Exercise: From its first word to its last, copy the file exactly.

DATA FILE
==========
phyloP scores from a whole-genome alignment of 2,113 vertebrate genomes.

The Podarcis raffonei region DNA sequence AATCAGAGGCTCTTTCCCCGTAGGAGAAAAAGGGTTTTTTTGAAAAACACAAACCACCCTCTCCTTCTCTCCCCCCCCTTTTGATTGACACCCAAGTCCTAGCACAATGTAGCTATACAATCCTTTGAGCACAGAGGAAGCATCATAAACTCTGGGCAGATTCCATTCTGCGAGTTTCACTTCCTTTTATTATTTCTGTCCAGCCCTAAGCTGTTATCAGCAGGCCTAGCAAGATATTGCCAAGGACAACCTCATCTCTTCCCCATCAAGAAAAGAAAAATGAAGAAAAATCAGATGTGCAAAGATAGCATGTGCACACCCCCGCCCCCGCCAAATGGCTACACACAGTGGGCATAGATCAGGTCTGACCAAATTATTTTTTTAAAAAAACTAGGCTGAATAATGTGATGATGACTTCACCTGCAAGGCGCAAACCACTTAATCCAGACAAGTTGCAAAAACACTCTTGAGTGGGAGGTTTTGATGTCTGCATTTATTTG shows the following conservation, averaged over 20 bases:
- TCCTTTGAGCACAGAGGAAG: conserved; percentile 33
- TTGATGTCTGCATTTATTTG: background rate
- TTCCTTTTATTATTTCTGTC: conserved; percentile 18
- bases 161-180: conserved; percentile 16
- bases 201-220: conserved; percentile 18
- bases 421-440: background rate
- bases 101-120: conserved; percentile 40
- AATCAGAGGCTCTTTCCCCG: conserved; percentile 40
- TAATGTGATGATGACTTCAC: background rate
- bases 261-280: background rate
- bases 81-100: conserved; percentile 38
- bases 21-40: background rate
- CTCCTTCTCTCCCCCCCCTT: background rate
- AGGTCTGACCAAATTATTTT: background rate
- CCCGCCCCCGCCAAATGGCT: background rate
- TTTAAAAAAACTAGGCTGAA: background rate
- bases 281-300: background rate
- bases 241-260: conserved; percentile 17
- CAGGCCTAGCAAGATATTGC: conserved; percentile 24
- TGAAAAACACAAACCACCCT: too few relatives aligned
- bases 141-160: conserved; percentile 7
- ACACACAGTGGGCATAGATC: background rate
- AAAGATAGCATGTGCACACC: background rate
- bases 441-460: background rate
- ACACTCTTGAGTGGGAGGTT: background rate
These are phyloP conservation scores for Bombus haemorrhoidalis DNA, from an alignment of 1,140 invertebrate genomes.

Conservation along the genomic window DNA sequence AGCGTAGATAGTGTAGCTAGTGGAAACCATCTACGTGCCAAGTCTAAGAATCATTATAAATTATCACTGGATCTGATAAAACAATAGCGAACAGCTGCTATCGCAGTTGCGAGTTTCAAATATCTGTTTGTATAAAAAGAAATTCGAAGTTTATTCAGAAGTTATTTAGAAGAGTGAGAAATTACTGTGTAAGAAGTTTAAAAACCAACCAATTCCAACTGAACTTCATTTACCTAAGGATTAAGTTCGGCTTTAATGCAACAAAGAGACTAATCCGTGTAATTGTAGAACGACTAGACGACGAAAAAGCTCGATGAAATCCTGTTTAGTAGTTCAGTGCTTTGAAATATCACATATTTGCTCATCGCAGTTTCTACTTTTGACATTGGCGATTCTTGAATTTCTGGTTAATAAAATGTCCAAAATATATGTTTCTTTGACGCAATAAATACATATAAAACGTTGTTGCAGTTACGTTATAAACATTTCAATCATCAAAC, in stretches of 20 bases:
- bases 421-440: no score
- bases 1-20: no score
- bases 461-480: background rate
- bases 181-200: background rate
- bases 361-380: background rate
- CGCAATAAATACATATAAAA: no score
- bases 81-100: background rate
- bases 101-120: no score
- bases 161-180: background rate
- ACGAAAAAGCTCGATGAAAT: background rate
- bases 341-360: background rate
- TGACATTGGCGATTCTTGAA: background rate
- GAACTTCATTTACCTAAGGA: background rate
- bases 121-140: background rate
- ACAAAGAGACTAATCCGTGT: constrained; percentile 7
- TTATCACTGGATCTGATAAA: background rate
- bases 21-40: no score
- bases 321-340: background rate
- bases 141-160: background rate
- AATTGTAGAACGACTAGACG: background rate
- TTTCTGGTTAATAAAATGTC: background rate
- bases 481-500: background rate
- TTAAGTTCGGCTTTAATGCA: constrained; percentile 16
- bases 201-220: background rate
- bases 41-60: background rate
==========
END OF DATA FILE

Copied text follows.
phyloP scores from a whole-genome alignment of 2,113 vertebrate genomes.

The Podarcis raffonei region DNA sequence AATCAGAGGCTCTTTCCCCGTAGGAGAAAAAGGGTTTTTTTGAAAAACACAAACCACCCTCTCCTTCTCTCCCCCCCCTTTTGATTGACACCCAAGTCCTAGCACAATGTAGCTATACAATCCTTTGAGCACAGAGGAAGCATCATAAACTCTGGGCAGATTCCATTCTGCGAGTTTCACTTCCTTTTATTATTTCTGTCCAGCCCTAAGCTGTTATCAGCAGGCCTAGCAAGATATTGCCAAGGACAACCTCATCTCTTCCCCATCAAGAAAAGAAAAATGAAGAAAAATCAGATGTGCAAAGATAGCATGTGCACACCCCCGCCCCCGCCAAATGGCTACACACAGTGGGCATAGATCAGGTCTGACCAAATTATTTTTTTAAAAAAACTAGGCTGAATAATGTGATGATGACTTCACCTGCAAGGCGCAAACCACTTAATCCAGACAAGTTGCAAAAACACTCTTGAGTGGGAGGTTTTGATGTCTGCATTTATTTG shows the following conservation, averaged over 20 bases:
- TCCTTTGAGCACAGAGGAAG: conserved; percentile 33
- TTGATGTCTGCATTTATTTG: background rate
- TTCCTTTTATTATTTCTGTC: conserved; percentile 18
- bases 161-180: conserved; percentile 16
- bases 201-220: conserved; percentile 18
- bases 421-440: background rate
- bases 101-120: conserved; percentile 40
- AATCAGAGGCTCTTTCCCCG: conserved; percentile 40
- TAATGTGATGATGACTTCAC: background rate
- bases 261-280: background rate
- bases 81-100: conserved; percentile 38
- bases 21-40: background rate
- CTCCTTCTCTCCCCCCCCTT: background rate
- AGGTCTGACCAAATTATTTT: background rate
- CCCGCCCCCGCCAAATGGCT: background rate
- TTTAAAAAAACTAGGCTGAA: background rate
- bases 281-300: background rate
- bases 241-260: conserved; percentile 17
- CAGGCCTAGCAAGATATTGC: conserved; percentile 24
- TGAAAAACACAAACCACCCT: too few relatives aligned
- bases 141-160: conserved; percentile 7
- ACACACAGTGGGCATAGATC: background rate
- AAAGATAGCATGTGCACACC: background rate
- bases 441-460: background rate
- ACACTCTTGAGTGGGAGGTT: background rate
These are phyloP conservation scores for Bombus haemorrhoidalis DNA, from an alignment of 1,140 invertebrate genomes.

Conservation along the genomic window DNA sequence AGCGTAGATAGTGTAGCTAGTGGAAACCATCTACGTGCCAAGTCTAAGAATCATTATAAATTATCACTGGATCTGATAAAACAATAGCGAACAGCTGCTATCGCAGTTGCGAGTTTCAAATATCTGTTTGTATAAAAAGAAATTCGAAGTTTATTCAGAAGTTATTTAGAAGAGTGAGAAATTACTGTGTAAGAAGTTTAAAAACCAACCAATTCCAACTGAACTTCATTTACCTAAGGATTAAGTTCGGCTTTAATGCAACAAAGAGACTAATCCGTGTAATTGTAGAACGACTAGACGACGAAAAAGCTCGATGAAATCCTGTTTAGTAGTTCAGTGCTTTGAAATATCACATATTTGCTCATCGCAGTTTCTACTTTTGACATTGGCGATTCTTGAATTTCTGGTTAATAAAATGTCCAAAATATATGTTTCTTTGACGCAATAAATACATATAAAACGTTGTTGCAGTTACGTTATAAACATTTCAATCATCAAAC, in stretches of 20 bases:
- bases 421-440: no score
- bases 1-20: no score
- bases 461-480: background rate
- bases 181-200: background rate
- bases 361-380: background rate
- CGCAATAAATACATATAAAA: no score
- bases 81-100: background rate
- bases 101-120: no score
- bases 161-180: background rate
- ACGAAAAAGCTCGATGAAAT: background rate
- bases 341-360: background rate
- TGACATTGGCGATTCTTGAA: background rate
- GAACTTCATTTACCTAAGGA: background rate
- bases 121-140: background rate
- ACAAAGAGACTAATCCGTGT: constrained; percentile 7
- TTATCACTGGATCTGATAAA: background rate
- bases 21-40: no score
- bases 321-340: background rate
- bases 141-160: background rate
- AATTGTAGAACGACTAGACG: background rate
- TTTCTGGTTAATAAAATGTC: background rate
- bases 481-500: background rate
- TTAAGTTCGGCTTTAATGCA: constrained; percentile 16
- bases 201-220: background rate
- bases 41-60: background rate